Known objects vs. unknown objects

Something that keeps jumping out at me:

> touch blanket
The wool of the blanket is warm and comforting on the frigid night.

> n
You walk north.

Storage Room
The walls are lined with bare metal shelves, rusting away. Mounted to the wall is a control panel for the building's emergency lights. They are switched on. Rows of crumbling shelving support hundreds of cans
of food, the labels long since aged away. The break room lies back to the south and a utility ladder climbs through a broken skylight to the roof.

> touch blanket
(I only understood you as far as wanting to feel something.)


It feels like the stdlib might handle this differently; currently the blanket is out of scope so the word “blanket” becomes meaningless to the parser. I’d kind of prefer if the stdlib, having seen/described/interacted with the blanket previously and successfully, would instead say I don't see a blanket here.

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In Inform, it looks like:

An Interactive Fiction by Howard M. Lewis Ship
Release 1 / Serial number 200211 / Inform 7 build 6M62 (I6/v6.33 lib 6/12N) SD

You can see a blanket here.

>touch blanket
You feel nothing unexpected.



>touch blanket
You can't see any such thing.

… which may just be a difference in the error message, rather than significant differences in logic.

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That’s the request, I guess. Inform follows the classic “out of sight, out of mind” rule, and it looks like Dialog does too.

The alternative would be to keep known objects in scope (even when they’re elsewhere in the game), so that you can print errors like “I don’t see [the specific item] here.” This has been discussed before, obviously. The trick is that you really want such items to be handled at a lower priority in disambiguation. Otherwise you get towards the end of a large game and “GET ROCK” produces “Which do you mean, the small rock, the small cracked rock, the rock wall of the chasm, the rock music from that tavern in Chapter 1, …”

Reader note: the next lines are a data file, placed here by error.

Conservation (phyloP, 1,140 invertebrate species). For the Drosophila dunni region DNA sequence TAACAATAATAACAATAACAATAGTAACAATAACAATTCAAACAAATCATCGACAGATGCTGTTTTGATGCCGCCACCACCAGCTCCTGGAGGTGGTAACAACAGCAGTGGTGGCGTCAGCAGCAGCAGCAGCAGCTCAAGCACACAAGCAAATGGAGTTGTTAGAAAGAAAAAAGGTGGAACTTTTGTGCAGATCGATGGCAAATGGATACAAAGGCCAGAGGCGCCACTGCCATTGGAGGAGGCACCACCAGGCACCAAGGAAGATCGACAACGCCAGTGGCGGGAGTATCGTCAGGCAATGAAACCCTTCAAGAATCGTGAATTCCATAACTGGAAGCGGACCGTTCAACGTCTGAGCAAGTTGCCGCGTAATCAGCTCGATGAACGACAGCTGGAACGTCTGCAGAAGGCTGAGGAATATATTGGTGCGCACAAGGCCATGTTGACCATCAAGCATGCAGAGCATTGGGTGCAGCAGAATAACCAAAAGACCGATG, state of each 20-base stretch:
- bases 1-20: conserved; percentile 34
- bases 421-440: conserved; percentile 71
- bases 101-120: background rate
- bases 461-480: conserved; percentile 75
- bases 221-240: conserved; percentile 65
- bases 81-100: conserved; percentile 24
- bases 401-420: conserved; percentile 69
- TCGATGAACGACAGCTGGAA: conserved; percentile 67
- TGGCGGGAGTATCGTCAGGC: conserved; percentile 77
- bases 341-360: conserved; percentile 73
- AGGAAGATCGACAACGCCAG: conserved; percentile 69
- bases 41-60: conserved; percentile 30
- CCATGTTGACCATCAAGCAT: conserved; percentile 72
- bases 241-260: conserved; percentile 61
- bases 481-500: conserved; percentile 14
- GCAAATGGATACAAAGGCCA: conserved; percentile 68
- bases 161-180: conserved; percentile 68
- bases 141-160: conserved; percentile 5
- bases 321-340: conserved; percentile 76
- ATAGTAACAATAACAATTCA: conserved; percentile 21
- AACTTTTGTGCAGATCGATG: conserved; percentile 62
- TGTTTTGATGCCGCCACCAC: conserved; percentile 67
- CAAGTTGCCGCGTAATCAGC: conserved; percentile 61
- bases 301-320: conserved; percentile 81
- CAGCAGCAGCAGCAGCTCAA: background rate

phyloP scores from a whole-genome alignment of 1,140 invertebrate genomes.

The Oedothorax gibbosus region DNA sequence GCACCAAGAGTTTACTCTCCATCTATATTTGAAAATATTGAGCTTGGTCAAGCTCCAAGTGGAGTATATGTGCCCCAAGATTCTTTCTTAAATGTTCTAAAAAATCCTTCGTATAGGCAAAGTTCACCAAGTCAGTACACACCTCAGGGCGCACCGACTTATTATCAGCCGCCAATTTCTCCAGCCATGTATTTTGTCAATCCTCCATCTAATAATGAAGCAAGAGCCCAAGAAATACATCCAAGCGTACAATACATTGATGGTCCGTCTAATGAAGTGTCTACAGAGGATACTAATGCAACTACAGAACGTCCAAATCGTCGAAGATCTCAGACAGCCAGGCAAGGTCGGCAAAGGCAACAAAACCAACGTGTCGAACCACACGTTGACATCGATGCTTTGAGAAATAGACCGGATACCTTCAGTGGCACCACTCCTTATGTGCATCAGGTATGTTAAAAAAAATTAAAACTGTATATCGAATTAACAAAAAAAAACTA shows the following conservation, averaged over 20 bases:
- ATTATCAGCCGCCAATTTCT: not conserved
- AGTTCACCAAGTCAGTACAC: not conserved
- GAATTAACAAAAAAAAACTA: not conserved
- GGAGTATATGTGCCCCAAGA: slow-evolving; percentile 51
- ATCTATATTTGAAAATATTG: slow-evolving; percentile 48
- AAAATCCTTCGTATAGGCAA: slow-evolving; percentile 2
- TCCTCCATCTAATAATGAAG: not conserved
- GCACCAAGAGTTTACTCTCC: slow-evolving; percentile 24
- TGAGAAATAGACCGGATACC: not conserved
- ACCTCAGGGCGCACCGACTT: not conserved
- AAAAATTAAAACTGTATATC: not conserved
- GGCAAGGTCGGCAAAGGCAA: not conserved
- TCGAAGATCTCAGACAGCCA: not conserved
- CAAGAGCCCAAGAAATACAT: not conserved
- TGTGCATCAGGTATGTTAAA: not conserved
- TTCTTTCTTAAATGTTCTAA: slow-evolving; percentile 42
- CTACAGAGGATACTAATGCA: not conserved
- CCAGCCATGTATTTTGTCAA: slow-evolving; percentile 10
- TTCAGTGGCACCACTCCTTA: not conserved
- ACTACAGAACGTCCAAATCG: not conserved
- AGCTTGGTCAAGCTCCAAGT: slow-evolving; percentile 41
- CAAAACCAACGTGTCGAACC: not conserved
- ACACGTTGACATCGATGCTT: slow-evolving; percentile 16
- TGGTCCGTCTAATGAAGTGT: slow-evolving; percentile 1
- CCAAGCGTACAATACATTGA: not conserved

Inform’s disambiguation was never quite good enough to make this practical. I’d also worry about speed issues, although to some extent Inform has already lost that battle for very large games.

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I still get tripped up by how instant everything is, unlike playing Infocom games on my Atari 800 (30+ year old memories so who can say).

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Should be noted that Inform’s “You can’t see any such thing” response to >TOUCH BLANKET doesn’t take the blanket item into account in any way, the response would be the same to >TOUCH ASDFG or any other words after the verb, as long as it doesn’t match anything in current scope.

Inform does consider a difference between verbs that do and don’t require a noun, so >SLEEP UNDER BLANKET would give an “I only understood you as far as wanting to sleep” response (regardless of where the blanket is.) Based on the transcript in the first post, it looks like Dialog doesn’t make this distiction.